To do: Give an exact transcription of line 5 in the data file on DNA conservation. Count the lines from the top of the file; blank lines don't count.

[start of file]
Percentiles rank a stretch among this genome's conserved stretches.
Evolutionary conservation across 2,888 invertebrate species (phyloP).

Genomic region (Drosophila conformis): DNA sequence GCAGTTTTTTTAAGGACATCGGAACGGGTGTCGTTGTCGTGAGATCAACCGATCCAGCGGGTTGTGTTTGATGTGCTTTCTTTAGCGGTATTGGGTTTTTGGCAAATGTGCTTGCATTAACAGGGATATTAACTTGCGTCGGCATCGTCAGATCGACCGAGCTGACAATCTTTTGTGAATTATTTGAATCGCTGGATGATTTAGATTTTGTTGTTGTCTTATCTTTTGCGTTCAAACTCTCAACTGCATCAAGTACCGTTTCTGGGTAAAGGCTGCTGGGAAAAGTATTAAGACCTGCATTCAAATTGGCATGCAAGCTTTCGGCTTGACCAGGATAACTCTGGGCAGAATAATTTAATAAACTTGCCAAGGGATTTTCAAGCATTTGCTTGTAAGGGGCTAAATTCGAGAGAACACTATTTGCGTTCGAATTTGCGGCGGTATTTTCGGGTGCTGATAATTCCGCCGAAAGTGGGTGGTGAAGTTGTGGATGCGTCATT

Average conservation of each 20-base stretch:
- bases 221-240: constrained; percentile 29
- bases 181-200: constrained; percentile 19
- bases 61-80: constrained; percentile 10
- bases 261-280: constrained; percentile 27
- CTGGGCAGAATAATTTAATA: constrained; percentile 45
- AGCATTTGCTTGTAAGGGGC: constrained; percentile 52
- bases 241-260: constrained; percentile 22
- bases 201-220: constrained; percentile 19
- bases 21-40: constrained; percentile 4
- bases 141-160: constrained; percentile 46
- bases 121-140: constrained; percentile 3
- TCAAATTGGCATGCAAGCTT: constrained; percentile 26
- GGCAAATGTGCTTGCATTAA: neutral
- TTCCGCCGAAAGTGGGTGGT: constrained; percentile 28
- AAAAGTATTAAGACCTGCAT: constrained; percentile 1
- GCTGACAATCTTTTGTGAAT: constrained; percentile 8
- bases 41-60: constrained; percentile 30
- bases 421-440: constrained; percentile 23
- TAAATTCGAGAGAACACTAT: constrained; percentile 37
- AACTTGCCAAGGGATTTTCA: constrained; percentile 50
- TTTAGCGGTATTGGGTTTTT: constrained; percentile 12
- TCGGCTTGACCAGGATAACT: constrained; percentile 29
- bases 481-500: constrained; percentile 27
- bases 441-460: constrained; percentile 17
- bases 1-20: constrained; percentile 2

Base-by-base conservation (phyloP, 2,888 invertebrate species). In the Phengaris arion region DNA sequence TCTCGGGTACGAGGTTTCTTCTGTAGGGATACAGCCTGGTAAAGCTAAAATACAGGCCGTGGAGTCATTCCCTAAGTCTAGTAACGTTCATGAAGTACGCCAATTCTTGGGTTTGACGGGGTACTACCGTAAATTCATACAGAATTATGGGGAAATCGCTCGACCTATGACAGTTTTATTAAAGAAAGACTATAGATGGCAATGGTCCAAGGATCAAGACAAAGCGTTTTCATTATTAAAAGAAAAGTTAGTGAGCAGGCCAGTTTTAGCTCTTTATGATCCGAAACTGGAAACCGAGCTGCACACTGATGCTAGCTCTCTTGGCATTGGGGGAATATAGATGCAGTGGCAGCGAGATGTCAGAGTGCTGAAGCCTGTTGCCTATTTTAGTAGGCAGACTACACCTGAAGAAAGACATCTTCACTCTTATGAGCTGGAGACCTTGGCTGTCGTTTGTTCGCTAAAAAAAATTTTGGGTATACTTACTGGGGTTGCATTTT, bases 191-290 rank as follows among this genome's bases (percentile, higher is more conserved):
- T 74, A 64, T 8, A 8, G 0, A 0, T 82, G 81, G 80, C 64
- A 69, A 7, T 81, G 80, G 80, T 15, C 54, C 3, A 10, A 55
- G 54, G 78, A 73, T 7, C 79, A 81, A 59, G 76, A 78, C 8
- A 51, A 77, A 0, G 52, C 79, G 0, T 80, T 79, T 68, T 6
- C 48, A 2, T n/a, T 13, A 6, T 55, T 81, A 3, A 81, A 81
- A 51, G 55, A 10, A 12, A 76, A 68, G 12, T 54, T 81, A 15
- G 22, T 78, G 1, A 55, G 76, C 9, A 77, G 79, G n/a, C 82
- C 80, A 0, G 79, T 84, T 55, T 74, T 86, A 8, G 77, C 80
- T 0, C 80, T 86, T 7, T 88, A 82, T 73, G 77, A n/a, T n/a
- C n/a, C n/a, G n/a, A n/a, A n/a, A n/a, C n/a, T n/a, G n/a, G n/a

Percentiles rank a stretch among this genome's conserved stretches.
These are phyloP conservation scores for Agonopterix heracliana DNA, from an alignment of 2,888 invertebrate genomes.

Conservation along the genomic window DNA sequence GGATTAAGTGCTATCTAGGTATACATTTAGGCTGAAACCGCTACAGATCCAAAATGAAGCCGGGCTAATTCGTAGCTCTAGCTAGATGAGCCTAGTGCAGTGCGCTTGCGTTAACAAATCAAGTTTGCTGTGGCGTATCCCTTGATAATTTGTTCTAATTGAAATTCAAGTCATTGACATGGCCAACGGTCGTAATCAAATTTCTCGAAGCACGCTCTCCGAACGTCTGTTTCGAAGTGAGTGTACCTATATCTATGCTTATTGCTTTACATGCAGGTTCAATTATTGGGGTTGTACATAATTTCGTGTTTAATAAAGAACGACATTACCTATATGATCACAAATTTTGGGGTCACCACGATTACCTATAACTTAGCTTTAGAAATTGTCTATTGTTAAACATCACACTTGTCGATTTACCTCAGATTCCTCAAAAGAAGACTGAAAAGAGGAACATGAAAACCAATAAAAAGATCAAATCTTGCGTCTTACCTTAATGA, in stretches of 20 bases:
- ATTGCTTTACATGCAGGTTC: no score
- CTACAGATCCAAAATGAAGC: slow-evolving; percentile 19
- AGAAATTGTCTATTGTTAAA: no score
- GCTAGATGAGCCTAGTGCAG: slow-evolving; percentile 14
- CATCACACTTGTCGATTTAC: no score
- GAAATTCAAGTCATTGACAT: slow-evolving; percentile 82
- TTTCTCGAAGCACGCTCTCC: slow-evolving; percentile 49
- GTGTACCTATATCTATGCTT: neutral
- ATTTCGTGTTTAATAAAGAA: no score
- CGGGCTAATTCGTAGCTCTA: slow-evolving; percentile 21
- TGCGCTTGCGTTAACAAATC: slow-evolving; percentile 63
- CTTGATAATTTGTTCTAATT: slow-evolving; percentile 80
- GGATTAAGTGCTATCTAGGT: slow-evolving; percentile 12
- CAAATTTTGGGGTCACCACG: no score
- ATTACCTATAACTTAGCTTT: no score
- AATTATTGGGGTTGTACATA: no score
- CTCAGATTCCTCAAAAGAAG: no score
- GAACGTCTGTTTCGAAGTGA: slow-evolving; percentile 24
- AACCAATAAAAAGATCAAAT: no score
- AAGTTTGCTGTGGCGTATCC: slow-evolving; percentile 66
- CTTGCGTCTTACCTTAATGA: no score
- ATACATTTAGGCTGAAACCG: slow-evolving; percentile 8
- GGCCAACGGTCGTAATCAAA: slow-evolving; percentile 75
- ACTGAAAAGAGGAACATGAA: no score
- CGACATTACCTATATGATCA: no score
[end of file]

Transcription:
- bases 221-240: constrained; percentile 29